If you’ve ever watched the Discovery Channel trivia game show “Cash Cab,” and found yourself thinking “hey, this host is kind of funny,” well, that’s because he is. Ben Bailey, he of the mighty testosteroned voice, shaved head and 6’6” frame, got his start in showbiz by standing up on a stage telling jokes to strangers — before he made a living driving a casino-lit NYC cab around asking strangers questions.
It’s hard to say exactly how Brent Weinbach — one of the Bay Area’s comic talents truly deserving of wider recognition — is funny. His shtick is inconceivably awkward, his delivery of punchlines uber-droll, his voice that of an unbearably uncharismatic statistics professor, with all the stage presence of a To Catch a Predator star.
It’s been a surreal two weeks for Amy Schumer, the cunning girl-next-door comic who will, for the foreseeable future, be known as the standup who told Steve-O she would have preferred he die, rather than fellow Jackass star Ryan Dunn, at the Comedy Central Roast of Charlie Sheen. Her infamous joke has caught the attention of both angry Jackass fans and also the national media, and now the 30-year-old New Yorker is riding the crest of a wave of notoriety. It’s a double-edged sword, of course: she’s now selling out shows, but she also reported to be on the receiving end of death threats from the unamused.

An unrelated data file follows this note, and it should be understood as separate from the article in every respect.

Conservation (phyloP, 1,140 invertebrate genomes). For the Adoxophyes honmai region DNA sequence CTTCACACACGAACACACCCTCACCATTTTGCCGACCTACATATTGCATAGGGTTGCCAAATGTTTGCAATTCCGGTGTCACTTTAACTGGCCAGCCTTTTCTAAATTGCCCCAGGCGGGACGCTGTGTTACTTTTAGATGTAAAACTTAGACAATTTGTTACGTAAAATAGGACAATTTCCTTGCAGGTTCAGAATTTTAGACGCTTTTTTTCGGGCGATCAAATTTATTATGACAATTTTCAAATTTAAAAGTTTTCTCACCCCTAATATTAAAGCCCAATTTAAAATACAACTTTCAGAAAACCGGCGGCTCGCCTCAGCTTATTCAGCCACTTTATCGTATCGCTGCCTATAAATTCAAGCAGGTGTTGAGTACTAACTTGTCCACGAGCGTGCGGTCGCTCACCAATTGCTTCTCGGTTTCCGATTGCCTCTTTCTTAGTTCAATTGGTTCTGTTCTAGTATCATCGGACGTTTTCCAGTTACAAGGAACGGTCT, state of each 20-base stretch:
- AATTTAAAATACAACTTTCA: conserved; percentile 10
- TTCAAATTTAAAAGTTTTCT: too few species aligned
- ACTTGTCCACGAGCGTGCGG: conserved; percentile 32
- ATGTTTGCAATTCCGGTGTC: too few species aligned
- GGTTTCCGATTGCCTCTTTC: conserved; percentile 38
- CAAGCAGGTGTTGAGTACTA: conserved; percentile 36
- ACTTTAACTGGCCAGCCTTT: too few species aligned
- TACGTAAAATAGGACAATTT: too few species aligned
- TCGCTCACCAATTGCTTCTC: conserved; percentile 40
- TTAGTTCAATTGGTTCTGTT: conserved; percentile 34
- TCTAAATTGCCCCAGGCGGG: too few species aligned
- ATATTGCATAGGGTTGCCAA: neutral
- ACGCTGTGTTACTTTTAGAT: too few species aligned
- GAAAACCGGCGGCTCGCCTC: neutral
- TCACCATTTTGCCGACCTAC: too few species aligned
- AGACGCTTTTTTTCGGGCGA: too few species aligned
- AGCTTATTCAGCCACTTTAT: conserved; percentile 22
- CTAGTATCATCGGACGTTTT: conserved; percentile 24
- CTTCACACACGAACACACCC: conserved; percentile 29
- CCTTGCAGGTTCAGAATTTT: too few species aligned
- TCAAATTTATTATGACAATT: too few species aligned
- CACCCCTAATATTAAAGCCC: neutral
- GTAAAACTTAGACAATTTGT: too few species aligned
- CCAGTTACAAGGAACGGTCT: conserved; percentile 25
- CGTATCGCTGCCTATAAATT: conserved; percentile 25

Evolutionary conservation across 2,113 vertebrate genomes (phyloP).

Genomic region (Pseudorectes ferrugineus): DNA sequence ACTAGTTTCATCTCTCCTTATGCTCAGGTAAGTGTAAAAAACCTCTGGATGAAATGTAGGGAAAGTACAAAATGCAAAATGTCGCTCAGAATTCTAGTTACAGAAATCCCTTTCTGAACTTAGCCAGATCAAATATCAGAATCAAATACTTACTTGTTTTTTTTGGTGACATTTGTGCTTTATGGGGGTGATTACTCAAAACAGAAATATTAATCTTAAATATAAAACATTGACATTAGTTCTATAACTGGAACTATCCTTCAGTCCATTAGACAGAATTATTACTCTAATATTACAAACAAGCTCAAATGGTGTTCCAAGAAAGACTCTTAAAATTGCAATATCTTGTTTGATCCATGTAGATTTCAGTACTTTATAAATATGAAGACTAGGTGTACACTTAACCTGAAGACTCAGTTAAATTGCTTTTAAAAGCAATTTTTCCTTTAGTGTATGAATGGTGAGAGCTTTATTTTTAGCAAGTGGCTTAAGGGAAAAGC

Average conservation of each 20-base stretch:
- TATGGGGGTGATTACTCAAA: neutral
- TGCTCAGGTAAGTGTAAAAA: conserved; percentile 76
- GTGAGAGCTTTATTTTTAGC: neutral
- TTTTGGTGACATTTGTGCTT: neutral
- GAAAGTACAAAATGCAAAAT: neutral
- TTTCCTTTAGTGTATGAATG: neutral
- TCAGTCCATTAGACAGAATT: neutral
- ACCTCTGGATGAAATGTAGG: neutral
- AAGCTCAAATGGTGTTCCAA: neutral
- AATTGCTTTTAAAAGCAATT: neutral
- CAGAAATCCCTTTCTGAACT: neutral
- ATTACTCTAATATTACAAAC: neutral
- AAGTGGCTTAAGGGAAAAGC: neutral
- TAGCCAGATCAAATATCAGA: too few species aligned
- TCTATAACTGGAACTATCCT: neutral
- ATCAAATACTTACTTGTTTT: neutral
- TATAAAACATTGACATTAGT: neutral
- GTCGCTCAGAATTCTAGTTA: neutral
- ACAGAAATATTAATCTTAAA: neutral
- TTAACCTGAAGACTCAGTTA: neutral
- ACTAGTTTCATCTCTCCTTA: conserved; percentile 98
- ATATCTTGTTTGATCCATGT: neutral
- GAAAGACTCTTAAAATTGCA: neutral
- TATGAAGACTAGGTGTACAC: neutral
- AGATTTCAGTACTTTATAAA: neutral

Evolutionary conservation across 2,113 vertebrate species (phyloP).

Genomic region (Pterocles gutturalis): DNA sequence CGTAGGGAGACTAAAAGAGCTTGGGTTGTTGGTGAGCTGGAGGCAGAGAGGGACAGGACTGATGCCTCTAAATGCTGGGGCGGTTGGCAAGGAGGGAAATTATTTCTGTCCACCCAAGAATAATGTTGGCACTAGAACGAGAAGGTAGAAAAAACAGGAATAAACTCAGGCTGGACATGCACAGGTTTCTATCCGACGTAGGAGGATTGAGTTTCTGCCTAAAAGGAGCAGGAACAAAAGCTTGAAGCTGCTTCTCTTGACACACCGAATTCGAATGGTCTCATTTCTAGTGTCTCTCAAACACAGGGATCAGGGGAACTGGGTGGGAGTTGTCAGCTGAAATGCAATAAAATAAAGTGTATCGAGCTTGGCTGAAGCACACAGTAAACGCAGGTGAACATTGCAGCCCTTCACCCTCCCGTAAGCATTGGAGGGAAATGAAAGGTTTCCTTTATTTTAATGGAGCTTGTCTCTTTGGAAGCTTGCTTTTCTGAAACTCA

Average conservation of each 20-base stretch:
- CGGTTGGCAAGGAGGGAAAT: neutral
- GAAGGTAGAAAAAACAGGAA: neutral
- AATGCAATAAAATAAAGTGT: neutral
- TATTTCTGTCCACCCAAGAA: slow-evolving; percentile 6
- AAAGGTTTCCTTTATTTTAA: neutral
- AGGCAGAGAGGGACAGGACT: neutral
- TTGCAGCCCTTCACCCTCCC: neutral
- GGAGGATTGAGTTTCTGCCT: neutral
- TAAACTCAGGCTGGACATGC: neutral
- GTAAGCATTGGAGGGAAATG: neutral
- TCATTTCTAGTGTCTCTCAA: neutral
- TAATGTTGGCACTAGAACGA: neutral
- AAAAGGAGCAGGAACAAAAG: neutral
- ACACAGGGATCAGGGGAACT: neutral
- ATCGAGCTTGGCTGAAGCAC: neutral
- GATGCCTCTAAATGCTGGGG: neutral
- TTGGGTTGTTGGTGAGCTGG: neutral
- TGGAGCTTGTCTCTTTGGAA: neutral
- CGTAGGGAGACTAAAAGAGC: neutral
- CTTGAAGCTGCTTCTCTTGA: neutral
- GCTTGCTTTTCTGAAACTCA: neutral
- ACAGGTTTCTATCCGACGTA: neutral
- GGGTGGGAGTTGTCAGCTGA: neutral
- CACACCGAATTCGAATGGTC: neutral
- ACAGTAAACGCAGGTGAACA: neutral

One of the great things about comedy is that there’s no one single conventional path to making a career of it. Advanced degrees, internships, corporate ladders, apprenticeships, none of them are prerequisites for getting up on a stage and trying to make people laugh. If only Johnny Tremain had known...
Loni Love’s journey to Hollywood — Hollyweird, she calls it — certainly has its own distinct trajectory. Before she realized her career in comedy, Love lived the unparallel life of an electrical engineer. She holds a bachelor’s degree in the subject, and worked for eight years at Xerox. Funny how things turn out. Very funny.
It’s no secret Asian-Americans are terribly underrepresented in Hollywood and other segments of the entertainment biz, but trailblazing comedian/actor Bobby Lee believes the industry is slowly warming up to the idea of the Asian-American comedic hero. The current posterboy, Ken Jeung, has won over mainstream America with breakout performances in the Hangover films. But long before Jeung started pulling in endorsement deals and nabbing awards, Lee was sending up every Asian archetype and celebrity in public view on MadTV, spending eight years crafting his lovable characters with a keen sense of slapstick.
You know that 30-something friend of yours who doesn’t have kids but already seems to have assumed the persona of a fun dad? That’s Pete Holmes, and that’s how he proudly describes himself these days. Indeed, on first glance, everything about him screams “average white guy” and “non-threatening,” but he’s got a subtle edge, which has helped him earn an increasingly wide pale of work. His growing résumé includes writing credits on NBC’s (recently canceled) Outsourced and Comedy Central’s Ugly Americans, stage time on Jimmy Fallon and Conan, a half-hour Comedy Central special, a gig as cartoonist for The New Yorker and the voice of the ubiquitous e*trade baby. He’ll be at Punchline tonight, and he recently took a moment to answer a few questions about his career-in-motion.